Witness the most elegant and longest Ubosot in Thailand at Wat Suthat Thepwararam
Bangkok, the metropolis of Thailand that voted as one of the most livable cities and tourist dream destinations in the world. The city is full in its infrastructure and facilities for tourism, shopping, architecture, and museum. In particular, the Buddhist temples in Bangkok which are the top tourist attractions that many travellers both local and worldwide pin as the must-not-miss place. Also, here we would like to introduce you one of the most important temples in Bangkok “Wat Suthat” or literally title is “Wat Suthat Thepwararam Maha Wora Vihara“. The holy complex is another iconic landmark for the tourists with the exotic, and elegant architectural of art included numbers of sacred objects which are worshipful among the Buddhist in this country.
History of the Temple
The temple was established by King Rama I of Chakri House, however, there was only the structure completed in his reign. Later, King Rama III bestowed to reconstruct the whole monastery complex, and it was additional renovated in by King Chulalongkorn (Rama V), respectively.
It assumed that the motivation to built this temple caused from the establishment of Rattanakosin Kingdom with the purpose to project the glory of the kingdom as same as Ayutthaya era which considered the time of “the Glorious Kingdom”. Therefore, any architectures in Rattanakosin period included palaces and temples mostly inherited from Ayutthaya, for example, Wat Suthat where is the house of “the Giant Buddha Image” that respectful invited from Sukhothai since Rama I which referred to Wat Phanan Choeng at Ayutthaya the old town.
Wat Suthat Thepwararam is a supreme grade of the first-class Buddhist temple in Bangkok which was established by King Rama I of Chakri Dynasty in 1807. The holy site has the original name as “Wat Maha Sutthawas”. The king initiated to build the complex to be the massive monastery equivalent to Wat Phana Choeng in order to be the honour splendour of the capital.
As well as the house to enshrine a significant Buddha image “Phra Si Sakkaya Munee (Phra To) which renowned for the local and foreigners as “the Giant Buddha” that invited from Wat Mahathat in Sukhothai. Then, the complex was announced to be a temple and named “Wat Phra To”, “Wat Phra Yai” (means Giant Buddha a same), or “Wat Sao Ching Cha” since it located adjacent to Sao Ching Cha (the Giant Swing). Unfortunately, the king passed away before the construction complete.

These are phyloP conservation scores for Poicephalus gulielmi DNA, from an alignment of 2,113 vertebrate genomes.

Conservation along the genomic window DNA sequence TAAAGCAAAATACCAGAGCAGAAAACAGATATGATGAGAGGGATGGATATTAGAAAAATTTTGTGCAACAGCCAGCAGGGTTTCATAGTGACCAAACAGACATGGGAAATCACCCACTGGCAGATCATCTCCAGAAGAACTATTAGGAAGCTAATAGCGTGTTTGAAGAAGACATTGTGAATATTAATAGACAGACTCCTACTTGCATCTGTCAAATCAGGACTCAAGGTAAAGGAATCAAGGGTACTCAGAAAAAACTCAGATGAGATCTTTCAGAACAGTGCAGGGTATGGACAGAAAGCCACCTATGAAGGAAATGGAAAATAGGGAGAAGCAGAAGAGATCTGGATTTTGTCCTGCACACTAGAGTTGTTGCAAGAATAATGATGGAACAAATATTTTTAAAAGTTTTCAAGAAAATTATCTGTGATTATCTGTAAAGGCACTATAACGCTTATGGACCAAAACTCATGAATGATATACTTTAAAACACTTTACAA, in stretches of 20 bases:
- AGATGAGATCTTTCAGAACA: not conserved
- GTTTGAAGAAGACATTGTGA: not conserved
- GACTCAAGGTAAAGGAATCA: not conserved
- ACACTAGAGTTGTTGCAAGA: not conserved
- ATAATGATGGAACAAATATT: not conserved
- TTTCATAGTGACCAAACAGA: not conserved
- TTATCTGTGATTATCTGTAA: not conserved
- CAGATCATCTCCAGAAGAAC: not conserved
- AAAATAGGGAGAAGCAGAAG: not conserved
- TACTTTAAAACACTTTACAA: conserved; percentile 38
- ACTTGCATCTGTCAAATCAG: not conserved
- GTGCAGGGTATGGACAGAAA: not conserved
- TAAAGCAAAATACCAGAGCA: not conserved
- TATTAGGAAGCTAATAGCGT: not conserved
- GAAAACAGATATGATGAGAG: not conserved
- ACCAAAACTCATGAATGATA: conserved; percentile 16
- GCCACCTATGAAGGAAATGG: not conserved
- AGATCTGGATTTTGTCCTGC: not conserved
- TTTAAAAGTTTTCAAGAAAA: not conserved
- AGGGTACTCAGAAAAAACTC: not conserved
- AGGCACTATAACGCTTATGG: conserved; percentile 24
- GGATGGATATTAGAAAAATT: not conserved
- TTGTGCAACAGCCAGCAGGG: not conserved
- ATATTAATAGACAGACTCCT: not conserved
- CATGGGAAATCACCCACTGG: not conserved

Afterwards, King Phra Phutthaloetla Naphalai or Rama II of Siam assigned to continue the construction of the monastery complex and he also graciously engraved the door panels himself. Unluckily, the king died before the temple finally finished in the reign of King Rama III, in 1847 and named “Wat Suthat Thepwararam” followed to the ancient annals. Noticeably, Wat Suthat has no any stupa as other temples; nonetheless there are “Satta maha Satha” which recognised the “Representative of the Lord Buddha” which are the 7 significant trees in Buddhism, instead. Within the complex, the magnificent wooden door panels which are the masterpiece of craving in the Rattanakosin era, specifically ones which are the handicraft of King Rama II that currently stored at Phra Nakorn National Museum. Moreover, Wat Suthat is a monument of the King Ananda Mahidol (Rama VIII) of Siam and the king’s ashes stored inside the front altar of “Phra Si Sakkaya Munee in the chapel in 1950. The merit-making ceremony in remembrance of King Rama VIII’s date of death has been set annually on June 9.
The Highlights of Wat Suthat